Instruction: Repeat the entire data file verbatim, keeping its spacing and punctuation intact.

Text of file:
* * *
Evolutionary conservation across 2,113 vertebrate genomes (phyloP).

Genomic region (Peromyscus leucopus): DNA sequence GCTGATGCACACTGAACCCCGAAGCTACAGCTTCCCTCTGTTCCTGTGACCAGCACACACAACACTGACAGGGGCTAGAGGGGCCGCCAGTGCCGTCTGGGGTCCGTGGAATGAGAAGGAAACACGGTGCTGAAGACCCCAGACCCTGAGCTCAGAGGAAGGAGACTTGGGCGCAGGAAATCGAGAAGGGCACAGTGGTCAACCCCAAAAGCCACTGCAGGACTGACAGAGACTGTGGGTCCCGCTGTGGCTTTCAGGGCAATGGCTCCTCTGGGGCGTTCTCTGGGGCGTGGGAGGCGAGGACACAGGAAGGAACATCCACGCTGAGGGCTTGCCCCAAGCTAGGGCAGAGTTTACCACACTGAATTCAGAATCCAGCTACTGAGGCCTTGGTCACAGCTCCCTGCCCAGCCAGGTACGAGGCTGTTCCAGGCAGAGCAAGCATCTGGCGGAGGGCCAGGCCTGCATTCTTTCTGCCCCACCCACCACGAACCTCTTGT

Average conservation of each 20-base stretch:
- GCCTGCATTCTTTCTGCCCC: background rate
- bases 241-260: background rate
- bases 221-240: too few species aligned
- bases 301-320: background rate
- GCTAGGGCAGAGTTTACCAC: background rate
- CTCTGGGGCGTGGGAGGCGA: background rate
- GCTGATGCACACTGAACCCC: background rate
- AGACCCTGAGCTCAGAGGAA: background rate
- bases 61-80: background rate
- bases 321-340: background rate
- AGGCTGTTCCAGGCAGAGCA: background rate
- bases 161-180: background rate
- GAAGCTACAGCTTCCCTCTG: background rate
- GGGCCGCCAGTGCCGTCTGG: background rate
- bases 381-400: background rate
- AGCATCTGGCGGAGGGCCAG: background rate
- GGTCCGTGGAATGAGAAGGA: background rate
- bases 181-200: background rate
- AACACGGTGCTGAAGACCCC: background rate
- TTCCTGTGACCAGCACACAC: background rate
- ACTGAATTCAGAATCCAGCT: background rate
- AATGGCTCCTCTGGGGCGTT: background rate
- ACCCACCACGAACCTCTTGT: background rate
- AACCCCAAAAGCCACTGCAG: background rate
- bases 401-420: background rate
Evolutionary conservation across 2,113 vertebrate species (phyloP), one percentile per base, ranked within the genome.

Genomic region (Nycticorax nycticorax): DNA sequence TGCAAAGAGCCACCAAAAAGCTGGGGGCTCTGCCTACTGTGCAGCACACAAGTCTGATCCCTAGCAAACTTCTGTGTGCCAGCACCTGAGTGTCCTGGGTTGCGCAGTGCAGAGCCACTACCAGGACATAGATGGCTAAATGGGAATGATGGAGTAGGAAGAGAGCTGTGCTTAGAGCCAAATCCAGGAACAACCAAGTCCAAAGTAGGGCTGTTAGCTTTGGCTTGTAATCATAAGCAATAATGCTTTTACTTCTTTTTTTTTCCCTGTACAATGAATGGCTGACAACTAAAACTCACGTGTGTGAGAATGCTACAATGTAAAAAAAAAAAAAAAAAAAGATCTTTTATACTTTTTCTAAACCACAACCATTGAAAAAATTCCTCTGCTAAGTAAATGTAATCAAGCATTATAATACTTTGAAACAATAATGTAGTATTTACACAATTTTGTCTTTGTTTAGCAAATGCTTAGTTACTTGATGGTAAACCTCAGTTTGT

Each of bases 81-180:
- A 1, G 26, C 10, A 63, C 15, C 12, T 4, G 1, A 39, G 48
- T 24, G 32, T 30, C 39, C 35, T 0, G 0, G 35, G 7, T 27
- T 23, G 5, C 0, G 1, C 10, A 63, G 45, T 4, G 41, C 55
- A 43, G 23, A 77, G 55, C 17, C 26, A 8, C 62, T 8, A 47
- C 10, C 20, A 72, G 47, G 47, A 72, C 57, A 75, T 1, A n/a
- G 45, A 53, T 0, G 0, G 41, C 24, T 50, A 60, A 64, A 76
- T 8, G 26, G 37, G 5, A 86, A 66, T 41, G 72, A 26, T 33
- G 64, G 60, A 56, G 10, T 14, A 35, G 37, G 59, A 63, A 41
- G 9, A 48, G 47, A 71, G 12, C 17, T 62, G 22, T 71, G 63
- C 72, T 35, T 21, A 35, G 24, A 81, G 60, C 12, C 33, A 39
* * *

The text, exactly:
Evolutionary conservation across 2,113 vertebrate genomes (phyloP).

Genomic region (Peromyscus leucopus): DNA sequence GCTGATGCACACTGAACCCCGAAGCTACAGCTTCCCTCTGTTCCTGTGACCAGCACACACAACACTGACAGGGGCTAGAGGGGCCGCCAGTGCCGTCTGGGGTCCGTGGAATGAGAAGGAAACACGGTGCTGAAGACCCCAGACCCTGAGCTCAGAGGAAGGAGACTTGGGCGCAGGAAATCGAGAAGGGCACAGTGGTCAACCCCAAAAGCCACTGCAGGACTGACAGAGACTGTGGGTCCCGCTGTGGCTTTCAGGGCAATGGCTCCTCTGGGGCGTTCTCTGGGGCGTGGGAGGCGAGGACACAGGAAGGAACATCCACGCTGAGGGCTTGCCCCAAGCTAGGGCAGAGTTTACCACACTGAATTCAGAATCCAGCTACTGAGGCCTTGGTCACAGCTCCCTGCCCAGCCAGGTACGAGGCTGTTCCAGGCAGAGCAAGCATCTGGCGGAGGGCCAGGCCTGCATTCTTTCTGCCCCACCCACCACGAACCTCTTGT

Average conservation of each 20-base stretch:
- GCCTGCATTCTTTCTGCCCC: background rate
- bases 241-260: background rate
- bases 221-240: too few species aligned
- bases 301-320: background rate
- GCTAGGGCAGAGTTTACCAC: background rate
- CTCTGGGGCGTGGGAGGCGA: background rate
- GCTGATGCACACTGAACCCC: background rate
- AGACCCTGAGCTCAGAGGAA: background rate
- bases 61-80: background rate
- bases 321-340: background rate
- AGGCTGTTCCAGGCAGAGCA: background rate
- bases 161-180: background rate
- GAAGCTACAGCTTCCCTCTG: background rate
- GGGCCGCCAGTGCCGTCTGG: background rate
- bases 381-400: background rate
- AGCATCTGGCGGAGGGCCAG: background rate
- GGTCCGTGGAATGAGAAGGA: background rate
- bases 181-200: background rate
- AACACGGTGCTGAAGACCCC: background rate
- TTCCTGTGACCAGCACACAC: background rate
- ACTGAATTCAGAATCCAGCT: background rate
- AATGGCTCCTCTGGGGCGTT: background rate
- ACCCACCACGAACCTCTTGT: background rate
- AACCCCAAAAGCCACTGCAG: background rate
- bases 401-420: background rate
Evolutionary conservation across 2,113 vertebrate species (phyloP), one percentile per base, ranked within the genome.

Genomic region (Nycticorax nycticorax): DNA sequence TGCAAAGAGCCACCAAAAAGCTGGGGGCTCTGCCTACTGTGCAGCACACAAGTCTGATCCCTAGCAAACTTCTGTGTGCCAGCACCTGAGTGTCCTGGGTTGCGCAGTGCAGAGCCACTACCAGGACATAGATGGCTAAATGGGAATGATGGAGTAGGAAGAGAGCTGTGCTTAGAGCCAAATCCAGGAACAACCAAGTCCAAAGTAGGGCTGTTAGCTTTGGCTTGTAATCATAAGCAATAATGCTTTTACTTCTTTTTTTTTCCCTGTACAATGAATGGCTGACAACTAAAACTCACGTGTGTGAGAATGCTACAATGTAAAAAAAAAAAAAAAAAAAGATCTTTTATACTTTTTCTAAACCACAACCATTGAAAAAATTCCTCTGCTAAGTAAATGTAATCAAGCATTATAATACTTTGAAACAATAATGTAGTATTTACACAATTTTGTCTTTGTTTAGCAAATGCTTAGTTACTTGATGGTAAACCTCAGTTTGT

Each of bases 81-180:
- A 1, G 26, C 10, A 63, C 15, C 12, T 4, G 1, A 39, G 48
- T 24, G 32, T 30, C 39, C 35, T 0, G 0, G 35, G 7, T 27
- T 23, G 5, C 0, G 1, C 10, A 63, G 45, T 4, G 41, C 55
- A 43, G 23, A 77, G 55, C 17, C 26, A 8, C 62, T 8, A 47
- C 10, C 20, A 72, G 47, G 47, A 72, C 57, A 75, T 1, A n/a
- G 45, A 53, T 0, G 0, G 41, C 24, T 50, A 60, A 64, A 76
- T 8, G 26, G 37, G 5, A 86, A 66, T 41, G 72, A 26, T 33
- G 64, G 60, A 56, G 10, T 14, A 35, G 37, G 59, A 63, A 41
- G 9, A 48, G 47, A 71, G 12, C 17, T 62, G 22, T 71, G 63
- C 72, T 35, T 21, A 35, G 24, A 81, G 60, C 12, C 33, A 39